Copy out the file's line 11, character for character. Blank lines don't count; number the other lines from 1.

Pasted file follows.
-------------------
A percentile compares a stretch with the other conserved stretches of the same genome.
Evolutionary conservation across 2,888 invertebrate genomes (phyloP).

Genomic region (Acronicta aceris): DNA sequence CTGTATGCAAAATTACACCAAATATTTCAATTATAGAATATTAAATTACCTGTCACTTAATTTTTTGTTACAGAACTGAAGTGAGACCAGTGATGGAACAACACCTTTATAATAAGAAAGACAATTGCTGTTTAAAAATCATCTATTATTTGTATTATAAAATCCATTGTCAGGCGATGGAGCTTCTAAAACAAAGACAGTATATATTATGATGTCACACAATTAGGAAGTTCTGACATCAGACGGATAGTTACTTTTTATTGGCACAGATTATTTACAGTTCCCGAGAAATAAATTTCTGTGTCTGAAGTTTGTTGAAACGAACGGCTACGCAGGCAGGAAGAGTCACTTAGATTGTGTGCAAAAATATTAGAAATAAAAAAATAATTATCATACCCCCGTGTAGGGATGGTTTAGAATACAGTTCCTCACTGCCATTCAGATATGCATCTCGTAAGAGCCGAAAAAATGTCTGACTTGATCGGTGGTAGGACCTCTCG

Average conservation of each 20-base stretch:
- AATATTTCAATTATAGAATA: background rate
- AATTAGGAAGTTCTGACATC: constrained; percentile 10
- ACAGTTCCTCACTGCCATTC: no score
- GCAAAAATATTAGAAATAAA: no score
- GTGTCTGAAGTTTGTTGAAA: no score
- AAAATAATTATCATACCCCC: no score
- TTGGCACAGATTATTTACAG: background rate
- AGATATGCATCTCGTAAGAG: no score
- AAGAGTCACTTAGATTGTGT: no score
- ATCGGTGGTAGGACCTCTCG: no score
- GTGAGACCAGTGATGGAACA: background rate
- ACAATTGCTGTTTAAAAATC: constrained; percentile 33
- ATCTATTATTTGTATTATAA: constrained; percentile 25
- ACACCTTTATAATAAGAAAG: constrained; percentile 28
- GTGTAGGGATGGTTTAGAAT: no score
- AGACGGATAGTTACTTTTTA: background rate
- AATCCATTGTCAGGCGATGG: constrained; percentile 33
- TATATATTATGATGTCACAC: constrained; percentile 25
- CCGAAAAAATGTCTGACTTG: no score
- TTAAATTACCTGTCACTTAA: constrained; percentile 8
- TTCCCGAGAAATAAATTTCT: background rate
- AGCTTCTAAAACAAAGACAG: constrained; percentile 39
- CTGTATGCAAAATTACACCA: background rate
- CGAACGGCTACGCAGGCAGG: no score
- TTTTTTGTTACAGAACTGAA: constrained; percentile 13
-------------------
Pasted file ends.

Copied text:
- TTGGCACAGATTATTTACAG: background rate